The Telegraph
Since 1st March, 1999
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Radcliffe open to random tests

London: Upset at whispers that she may be a drugs cheat, Paula Radcliffe has invited athletics’ world governing body to carry out more frequent tests on her before and after October’s Chicago Marathon.

After stunning back-to-back performances over 5,000m at the Commonwealth Games and 10,000m at the European Championships, Radcliffe was angry to read suggestions in the French sports newspaper L'Equipe that the performances may have been enhanced by drugs.

The British runner, who won her first marathon in London in April, went within three seconds of the world 5,000m mark at the Commonwealth Games in Manchester in late July and then beat the European 10,000m record in Munich just over a week later.

It was after those performances that the allegations appeared in L'Equipe and Radcliffe, a strong anti-drugs campaigner, said she was “deeply hurt and offended” and has decided to respond vie the International Association of Athletics Federations (IAAF).

“Since reading the article in L'Equipe, I have asked the IAAF to conduct random blood and urine tests on me in the build up to Chicago and at the competition itself,” she said.

“I would like these samples to be frozen and tested again in the future as new detection tests become available. This is the only way I can think of to prove that my results are the result of over 10 years of hard work, pain and dedication.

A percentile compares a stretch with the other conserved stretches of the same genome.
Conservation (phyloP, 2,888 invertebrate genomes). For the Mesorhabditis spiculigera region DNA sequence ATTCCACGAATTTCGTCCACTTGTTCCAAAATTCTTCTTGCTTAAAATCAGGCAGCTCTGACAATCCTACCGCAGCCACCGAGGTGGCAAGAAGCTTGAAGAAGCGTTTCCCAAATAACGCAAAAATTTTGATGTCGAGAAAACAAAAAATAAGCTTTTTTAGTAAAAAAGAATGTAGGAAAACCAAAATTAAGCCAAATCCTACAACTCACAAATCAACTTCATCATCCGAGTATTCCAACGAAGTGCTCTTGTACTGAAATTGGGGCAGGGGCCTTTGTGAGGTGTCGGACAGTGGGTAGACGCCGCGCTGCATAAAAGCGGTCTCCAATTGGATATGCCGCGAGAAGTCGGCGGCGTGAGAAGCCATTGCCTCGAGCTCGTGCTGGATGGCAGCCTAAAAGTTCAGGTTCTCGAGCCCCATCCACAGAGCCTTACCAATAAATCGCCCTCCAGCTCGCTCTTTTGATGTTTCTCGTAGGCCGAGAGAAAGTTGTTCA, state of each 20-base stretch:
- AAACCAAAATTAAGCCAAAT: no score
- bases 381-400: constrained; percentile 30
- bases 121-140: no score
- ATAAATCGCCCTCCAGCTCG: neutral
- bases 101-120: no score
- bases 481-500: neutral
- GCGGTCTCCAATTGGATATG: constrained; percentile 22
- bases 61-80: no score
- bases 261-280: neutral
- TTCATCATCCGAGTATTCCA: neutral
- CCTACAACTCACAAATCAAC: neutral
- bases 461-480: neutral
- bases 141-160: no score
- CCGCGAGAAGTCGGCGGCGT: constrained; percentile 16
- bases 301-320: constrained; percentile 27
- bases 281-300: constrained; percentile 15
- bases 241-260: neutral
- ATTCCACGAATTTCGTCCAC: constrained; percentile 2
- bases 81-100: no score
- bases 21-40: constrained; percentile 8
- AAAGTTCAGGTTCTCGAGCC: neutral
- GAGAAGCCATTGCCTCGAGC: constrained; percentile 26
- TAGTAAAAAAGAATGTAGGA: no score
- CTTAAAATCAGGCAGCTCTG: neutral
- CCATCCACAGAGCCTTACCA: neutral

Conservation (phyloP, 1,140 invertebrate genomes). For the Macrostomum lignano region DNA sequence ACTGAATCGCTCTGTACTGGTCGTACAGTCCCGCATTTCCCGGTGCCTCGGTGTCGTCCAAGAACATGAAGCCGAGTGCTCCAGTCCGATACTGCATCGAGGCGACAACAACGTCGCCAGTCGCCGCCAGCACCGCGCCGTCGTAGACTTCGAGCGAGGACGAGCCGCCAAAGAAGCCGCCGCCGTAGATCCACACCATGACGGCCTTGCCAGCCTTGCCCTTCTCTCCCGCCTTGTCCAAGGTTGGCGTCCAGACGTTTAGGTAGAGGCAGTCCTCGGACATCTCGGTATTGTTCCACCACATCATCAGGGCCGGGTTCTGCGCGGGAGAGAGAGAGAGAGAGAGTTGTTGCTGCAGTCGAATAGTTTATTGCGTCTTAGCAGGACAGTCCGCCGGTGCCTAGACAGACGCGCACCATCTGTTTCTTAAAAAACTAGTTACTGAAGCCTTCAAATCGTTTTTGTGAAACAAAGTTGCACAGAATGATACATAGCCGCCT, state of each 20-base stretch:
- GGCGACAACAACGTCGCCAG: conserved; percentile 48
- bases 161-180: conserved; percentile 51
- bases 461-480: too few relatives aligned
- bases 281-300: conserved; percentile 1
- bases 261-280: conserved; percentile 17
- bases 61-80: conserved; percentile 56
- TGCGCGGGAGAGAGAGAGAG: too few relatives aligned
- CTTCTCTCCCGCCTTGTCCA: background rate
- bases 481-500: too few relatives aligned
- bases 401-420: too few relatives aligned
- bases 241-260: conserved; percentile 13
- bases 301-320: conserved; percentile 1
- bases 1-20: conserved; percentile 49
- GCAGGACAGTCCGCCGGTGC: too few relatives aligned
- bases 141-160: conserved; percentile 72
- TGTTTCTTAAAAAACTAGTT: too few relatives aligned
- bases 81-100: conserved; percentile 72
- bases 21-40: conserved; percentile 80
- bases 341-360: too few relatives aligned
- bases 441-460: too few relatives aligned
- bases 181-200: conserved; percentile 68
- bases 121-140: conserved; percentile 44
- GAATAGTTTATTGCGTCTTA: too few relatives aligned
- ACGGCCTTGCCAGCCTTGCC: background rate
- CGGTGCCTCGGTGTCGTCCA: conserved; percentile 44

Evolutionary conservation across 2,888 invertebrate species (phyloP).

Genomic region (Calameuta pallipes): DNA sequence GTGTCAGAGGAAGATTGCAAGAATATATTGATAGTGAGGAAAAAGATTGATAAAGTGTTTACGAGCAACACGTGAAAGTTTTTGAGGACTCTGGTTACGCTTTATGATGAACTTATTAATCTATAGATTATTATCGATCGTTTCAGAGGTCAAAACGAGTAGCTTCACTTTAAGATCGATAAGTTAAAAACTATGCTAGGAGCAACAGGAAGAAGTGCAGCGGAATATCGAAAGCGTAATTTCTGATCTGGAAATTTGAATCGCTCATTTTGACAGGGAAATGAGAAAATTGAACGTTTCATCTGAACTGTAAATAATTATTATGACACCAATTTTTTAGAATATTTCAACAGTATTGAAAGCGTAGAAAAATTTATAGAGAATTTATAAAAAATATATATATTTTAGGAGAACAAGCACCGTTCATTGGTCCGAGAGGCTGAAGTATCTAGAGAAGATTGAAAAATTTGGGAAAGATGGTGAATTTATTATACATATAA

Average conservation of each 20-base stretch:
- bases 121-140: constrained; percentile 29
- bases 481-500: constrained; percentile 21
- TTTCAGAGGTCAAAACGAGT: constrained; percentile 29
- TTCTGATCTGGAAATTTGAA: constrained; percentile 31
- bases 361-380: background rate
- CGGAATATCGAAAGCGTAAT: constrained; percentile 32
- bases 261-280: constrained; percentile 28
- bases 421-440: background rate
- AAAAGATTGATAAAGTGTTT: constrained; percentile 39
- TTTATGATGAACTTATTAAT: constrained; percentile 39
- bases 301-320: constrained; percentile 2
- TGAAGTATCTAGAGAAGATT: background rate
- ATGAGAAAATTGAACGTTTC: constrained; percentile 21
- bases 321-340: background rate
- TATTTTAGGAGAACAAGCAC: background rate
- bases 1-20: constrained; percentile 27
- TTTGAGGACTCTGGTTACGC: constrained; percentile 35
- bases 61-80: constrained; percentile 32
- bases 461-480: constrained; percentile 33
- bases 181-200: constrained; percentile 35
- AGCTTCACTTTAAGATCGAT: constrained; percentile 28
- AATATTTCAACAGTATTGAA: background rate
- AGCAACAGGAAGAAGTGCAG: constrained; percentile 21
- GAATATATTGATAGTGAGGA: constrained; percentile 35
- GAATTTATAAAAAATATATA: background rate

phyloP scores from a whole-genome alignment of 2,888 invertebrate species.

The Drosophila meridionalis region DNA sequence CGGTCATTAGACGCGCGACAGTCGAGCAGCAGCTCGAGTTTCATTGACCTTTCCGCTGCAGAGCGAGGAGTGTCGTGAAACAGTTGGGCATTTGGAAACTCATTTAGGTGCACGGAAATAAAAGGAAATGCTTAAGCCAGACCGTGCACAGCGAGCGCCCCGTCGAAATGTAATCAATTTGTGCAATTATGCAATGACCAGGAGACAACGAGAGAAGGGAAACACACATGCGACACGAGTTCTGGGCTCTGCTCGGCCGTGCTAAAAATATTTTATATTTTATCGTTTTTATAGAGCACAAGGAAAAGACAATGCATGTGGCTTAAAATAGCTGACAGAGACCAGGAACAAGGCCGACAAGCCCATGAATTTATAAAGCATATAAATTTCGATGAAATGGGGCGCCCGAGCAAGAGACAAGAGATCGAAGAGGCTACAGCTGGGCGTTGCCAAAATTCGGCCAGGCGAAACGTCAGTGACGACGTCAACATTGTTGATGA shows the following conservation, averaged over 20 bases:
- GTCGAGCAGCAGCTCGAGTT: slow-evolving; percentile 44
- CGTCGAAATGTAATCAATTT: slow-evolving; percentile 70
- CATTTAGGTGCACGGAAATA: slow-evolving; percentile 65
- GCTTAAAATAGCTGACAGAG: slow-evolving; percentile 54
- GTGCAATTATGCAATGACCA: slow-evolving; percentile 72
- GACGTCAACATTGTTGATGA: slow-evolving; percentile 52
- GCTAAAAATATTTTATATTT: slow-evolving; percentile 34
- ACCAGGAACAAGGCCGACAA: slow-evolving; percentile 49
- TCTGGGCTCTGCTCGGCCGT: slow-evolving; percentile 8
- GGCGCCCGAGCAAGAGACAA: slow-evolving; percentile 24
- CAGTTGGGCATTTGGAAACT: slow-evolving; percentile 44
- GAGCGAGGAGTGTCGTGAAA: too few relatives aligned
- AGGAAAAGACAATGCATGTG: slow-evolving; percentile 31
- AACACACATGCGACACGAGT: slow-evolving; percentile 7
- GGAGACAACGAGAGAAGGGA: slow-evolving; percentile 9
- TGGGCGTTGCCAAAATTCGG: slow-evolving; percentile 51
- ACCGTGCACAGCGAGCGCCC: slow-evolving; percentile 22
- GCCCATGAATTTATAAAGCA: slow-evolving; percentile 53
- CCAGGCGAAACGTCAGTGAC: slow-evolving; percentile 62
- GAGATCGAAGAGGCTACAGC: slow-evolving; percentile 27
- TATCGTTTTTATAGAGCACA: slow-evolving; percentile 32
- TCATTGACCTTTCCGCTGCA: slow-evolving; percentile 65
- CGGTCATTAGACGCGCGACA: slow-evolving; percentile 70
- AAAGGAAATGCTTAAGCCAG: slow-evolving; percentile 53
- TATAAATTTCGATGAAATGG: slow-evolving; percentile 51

“It is sad that it has come to this but I am happy to take this step and encourage others to do likewise and silence the doubters,” Radcliffe said.

“Athletics is a wonderful sport that is about individuals pushing their bodies, minds and spirits as far as possible; it is natural and exhilarating. The whole doping issue is tarnishing our sport yet together we can beat it.

“I realise that doping is a problem in our sport and have always made no secret of my views,” Radcliffe said. “Indeed I am working with the IAAF and WADA to improve the situation, and we do now have a valid epo test.”

The IAAF said it supported Radcliffe’s stance against the drugs allegations.

“The IAAF is in favour of athletes who come up with their own initiatives to fight doping in athletics, and also to counter the equally damaging rumours that swirl around any notable performance,” said general secretary Istvan Gyulai.

“By suggesting that the IAAF freeze part of her samples for future testing, Paula is showing complete confidence in the validity of her current performances. But this is no surprise, since Paula has always campaigned for drug-free sport and has fully supported the IAAF’s out-of-competition testing programme.”

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